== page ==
Imaginon- Absolutely recommend visiting Imaginon with your kids if you are ever in the Charlotte area! They shift learning exhibits every few months, but they are always fun! We first went to the Clifford exhibit, which Aria loved because of her love of dogs. Our second visit, they had a mix of ocean, Mr. Potato Head, and space activities that both my 2 year old and my 5 month old could enjoy. They also have weekly library story times for a variety of ages that are worth checking out if you are looking for learning activities in the area.
Sciele Museum- Went to the Schiele Museum on a trip to Charlotte last year and discovered we were visiting on the perfect day! Activities, animal petting, and relay games were just a few of the fun events we were able to enjoy, though on a normal day you may not get to experience some of the fun games Aria got to try out. On a normal day, there are great dinosaur, space, pirate, and nature exhibits to check out, which could go along with a multitude of units! They also have a great outdoor village to learn about Native American living.
Charlotte Nature Museum and Freedom Park- Freedom Park always has the best festivals, so I highly recommend keeping an eye on park happenings if you are visiting the Charlotte area. There is a small lake you can walk around and loads of fun playground activities. But the big draw to the park is its easy access to the Charlotte Nature Museum. While I am not a huge fan of the museum because I have a snake phobia, the girls absolutely love it. Really well done and catered to kids.
South Park American Girl Doll Store and Cafe- Huge American girl doll store in the mall with a cafe where you can reserve a table for lunch or high tea for your child and their doll of choice. Super fun experience for girls.
Romare Bearden Park- Has fun festivals from time to time, but the big draw is the water play area, where kids can wear their suits and play in a unique splash pad. Great kids park.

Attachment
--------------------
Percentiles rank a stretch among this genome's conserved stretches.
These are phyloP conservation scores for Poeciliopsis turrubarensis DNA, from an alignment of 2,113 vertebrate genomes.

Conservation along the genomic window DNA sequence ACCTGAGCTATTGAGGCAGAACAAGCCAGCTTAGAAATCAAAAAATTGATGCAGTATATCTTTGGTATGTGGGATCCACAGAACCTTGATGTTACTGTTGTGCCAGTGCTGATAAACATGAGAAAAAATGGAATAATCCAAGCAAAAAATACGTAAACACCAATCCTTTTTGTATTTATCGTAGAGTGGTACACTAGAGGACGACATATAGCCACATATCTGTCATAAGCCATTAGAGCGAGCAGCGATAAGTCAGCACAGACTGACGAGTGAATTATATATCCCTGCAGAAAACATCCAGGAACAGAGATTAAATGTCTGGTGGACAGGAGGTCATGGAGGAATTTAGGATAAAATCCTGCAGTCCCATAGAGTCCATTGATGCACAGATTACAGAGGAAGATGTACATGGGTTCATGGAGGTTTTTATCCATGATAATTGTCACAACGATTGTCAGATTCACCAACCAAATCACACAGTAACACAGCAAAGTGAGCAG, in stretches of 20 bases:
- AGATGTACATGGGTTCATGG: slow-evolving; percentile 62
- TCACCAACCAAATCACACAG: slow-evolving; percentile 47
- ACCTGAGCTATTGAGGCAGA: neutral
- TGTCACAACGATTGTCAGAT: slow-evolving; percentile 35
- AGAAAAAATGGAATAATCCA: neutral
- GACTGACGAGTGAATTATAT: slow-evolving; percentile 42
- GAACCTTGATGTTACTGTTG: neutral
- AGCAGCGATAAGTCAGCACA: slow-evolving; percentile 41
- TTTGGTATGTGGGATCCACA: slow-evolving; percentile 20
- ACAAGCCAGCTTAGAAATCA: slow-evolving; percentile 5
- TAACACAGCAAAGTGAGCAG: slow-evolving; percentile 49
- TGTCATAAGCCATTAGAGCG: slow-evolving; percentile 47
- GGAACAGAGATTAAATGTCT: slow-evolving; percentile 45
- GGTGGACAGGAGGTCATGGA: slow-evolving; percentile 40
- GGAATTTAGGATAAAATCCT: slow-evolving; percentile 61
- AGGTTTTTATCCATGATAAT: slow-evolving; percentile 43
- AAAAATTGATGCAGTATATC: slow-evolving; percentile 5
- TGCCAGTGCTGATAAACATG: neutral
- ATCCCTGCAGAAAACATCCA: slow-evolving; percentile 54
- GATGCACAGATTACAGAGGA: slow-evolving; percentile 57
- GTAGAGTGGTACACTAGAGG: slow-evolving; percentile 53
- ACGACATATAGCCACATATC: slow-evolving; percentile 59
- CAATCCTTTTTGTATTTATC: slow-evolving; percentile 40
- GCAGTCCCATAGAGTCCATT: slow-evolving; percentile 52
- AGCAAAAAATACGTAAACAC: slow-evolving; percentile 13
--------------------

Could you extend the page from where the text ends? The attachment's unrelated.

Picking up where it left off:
Symphony in the Park at Southpark- A fun summer outdoor music series held outside the mall at Southpark. The girls love to picnic and dance along for hours while the Charlotte Symphony serenades us with great music.
Children’s Theatre of Charlotte- A great place to watch performances for children (perfect if you like theatre but don’t want your kids bothering other people). I grew up going here for camps and performances, and they are super well done and very professional.
The Matthews Library- Has a large selection of books and a great kids play area in the children’s section. Just a really great atmosphere overall.
Charlotte Renaissance Festival- The perfect place to get to play pretend for a whole day. Super fun way for kids and adults alike to get away from modern distractions and live like someone from the medieval times.
Blakeney- Has a great kids play section for while parents eat (right behind Brixx) and we love Pigtails and Ponytails for an awesome, kid friendly haircutting experience.
See a performance at Blumenthal Theatre
The Mint Museum kids area (Uptown)- has an awesome area for kids crafts and activities where parents can trade off watching kids and wandering the beautiful exhibits
At the holidays…
The Thanksgiving Day Parade (Uptown)- A yearly tradition for my family, the girls absolutely love the fun floats and enthusiastic people in the parade.
NC Transportation Museum- Has a fun Polar Express train that you can ride. Recommend paying for nicer seats, as our cheaper seats didn’t have a great view, but the activities before the train ride are worth arriving a few hours early for some thematic fun.
The Train to Christmas Town (Gastonia)- This train ride doesn’t have the best view, but the train workers are super enthusiastic about the holidays and the girls had a blast getting to greet a ton of characters from the book the train is based on.